It’s often the simple things that undo you. The economy crashed behind the ignoring of the most simple of economic principles – Supply and Demand. The 2007 season saw Longford Town F.C deducted six points for mistakes in the registration of the club’s licence. That deduction made all the difference and Longford Town’s high flying adventure in Ireland’s top flight had come to an end.
As the building sites around Longford shuddered to a halt, places of frantic energy eerily silent, so to was the ‘Flanciro’ - The moniker attributed to a the club’s links with a local distribution company - with the sounds of unprecedented success replaced with harsh reality.
Following a brace of missed opportunities to regain Premier League status Longford’s hierarchy employed Tony Cousins as the man to build a young squad with the sole aim of promotion. And, by the midway point of this season that looked to be secured.
Propelled by the goals of new striker David o’Sullivan ‘De Town’ moved ahead in the first half of the season clear at the top by 9 points. With talk of Ireland exiting recession and the warmest summer in a decade an air of oft absent optimism hung in the in the lazy June air.
Games between Longford Town and their closest neighbours Athlone Town are referred to as ‘The Classico’ , tongue-in-cheek no doubt, but the rivalry between the two midland clubs is one of the fiercest that exists out side of Dublin. In the build-up the anticipation was high for Longford Town, a win would put them 12 clear of their nearest rivals - they would be on cruise control.
Longford lost by two goals. It wouldn’t be accurate to say that game was the reason why Athlone Town went on to overtake their rivals - and subsequently secure automatic promotion – in truth Longford’s squad endured a crippling injury list and of course, a young squad brings with its own disadvantages. This did not make the capitulation any less spectacular.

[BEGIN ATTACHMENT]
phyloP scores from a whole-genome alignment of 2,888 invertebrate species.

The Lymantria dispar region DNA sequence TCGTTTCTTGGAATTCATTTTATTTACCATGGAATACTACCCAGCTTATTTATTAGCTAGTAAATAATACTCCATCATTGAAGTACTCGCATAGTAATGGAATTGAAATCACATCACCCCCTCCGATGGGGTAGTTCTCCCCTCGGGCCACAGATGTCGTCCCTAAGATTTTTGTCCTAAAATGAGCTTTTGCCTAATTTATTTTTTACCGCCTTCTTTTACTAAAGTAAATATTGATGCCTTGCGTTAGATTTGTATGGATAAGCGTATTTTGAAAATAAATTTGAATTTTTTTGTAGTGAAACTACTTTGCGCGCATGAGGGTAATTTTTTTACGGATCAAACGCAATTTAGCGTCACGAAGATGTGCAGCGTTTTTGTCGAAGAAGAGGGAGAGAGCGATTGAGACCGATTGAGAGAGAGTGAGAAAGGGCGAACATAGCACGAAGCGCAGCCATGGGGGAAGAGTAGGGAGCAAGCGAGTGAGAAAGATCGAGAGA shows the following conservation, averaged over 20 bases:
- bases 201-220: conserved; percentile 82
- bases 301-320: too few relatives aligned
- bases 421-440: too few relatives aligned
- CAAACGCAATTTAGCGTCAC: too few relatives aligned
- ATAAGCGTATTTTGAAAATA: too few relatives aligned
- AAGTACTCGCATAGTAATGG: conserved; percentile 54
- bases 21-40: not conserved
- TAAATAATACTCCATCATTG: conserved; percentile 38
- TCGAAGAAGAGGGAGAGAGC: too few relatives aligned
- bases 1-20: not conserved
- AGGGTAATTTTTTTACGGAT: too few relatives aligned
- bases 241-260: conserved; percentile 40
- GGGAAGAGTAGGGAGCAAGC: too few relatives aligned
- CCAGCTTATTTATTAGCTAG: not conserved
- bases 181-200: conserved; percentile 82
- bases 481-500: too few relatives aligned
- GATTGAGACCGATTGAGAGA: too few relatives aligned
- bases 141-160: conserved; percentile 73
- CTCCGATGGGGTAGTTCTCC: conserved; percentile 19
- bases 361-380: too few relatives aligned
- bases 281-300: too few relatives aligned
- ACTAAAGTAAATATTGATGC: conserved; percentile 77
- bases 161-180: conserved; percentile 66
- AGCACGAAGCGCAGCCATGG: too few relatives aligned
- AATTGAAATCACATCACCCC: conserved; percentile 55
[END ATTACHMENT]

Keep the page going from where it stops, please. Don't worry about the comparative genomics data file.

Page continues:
Longford limped and stuttered through the 2nd half of the season and into the play-offs. A penalty shoot-out was just enough to get Longford through to the two-legged ‘final’ versus Bray Wanderers. Expectation had given way to desperation. And, as the ball nestled in the net in the 86th minute, the cold of autumn came in and blew away the warm summer dreams, reality came to pass. Not this year.
Epilogue: Three months have passed since that cold November night, but the air has that same snap to it, the same genes as that which hung over the heads of those silently filing out of Longford Town’s home ground after their last competitive fixture.
The lament of a season lost had festered, turning increasingly into discontent – a gnawing fear that Cousins’ youthful project would be dismantled and, with momentum lost, ‘De Town’ would be starting from scratch.
In fact the close season proved – so far at least – a triumph for Longford and a vindication of the hierarchy’s decision to retain the managerial status quo. The losses to the squad have been minimal and the club has added a raft of experience to their talented youngsters – most impressively Stephen Rice, a talented midfielder who scored for Shamrock Rovers at White Hart Lane in their Europa league excursion in 2011.
Longford’s St.Mel’s cathedral is nearing the end of its restoration – the grand, neo-classical structure was gutted in a fire on Christmas day 2009. It’s steeple forms one of two stand-out features of the county town’s skyline. The other is the glass tower jutting out from the unoccupied shopping centre, a cavernous reminder of economic folly – which, if reports are to believed, may soon find use as a hotel.
It could well be that by the time both structures regain their purpose they could do so looking down on a town celebrating Longford Town F.C’s return to Ireland’s top tier. It will take more than this to undo the damage inflicted on the region since the economic bubble burst – but it will no doubt be a welcome distraction. God knows the town needs it.
Charlie is on Twitter @clonmacart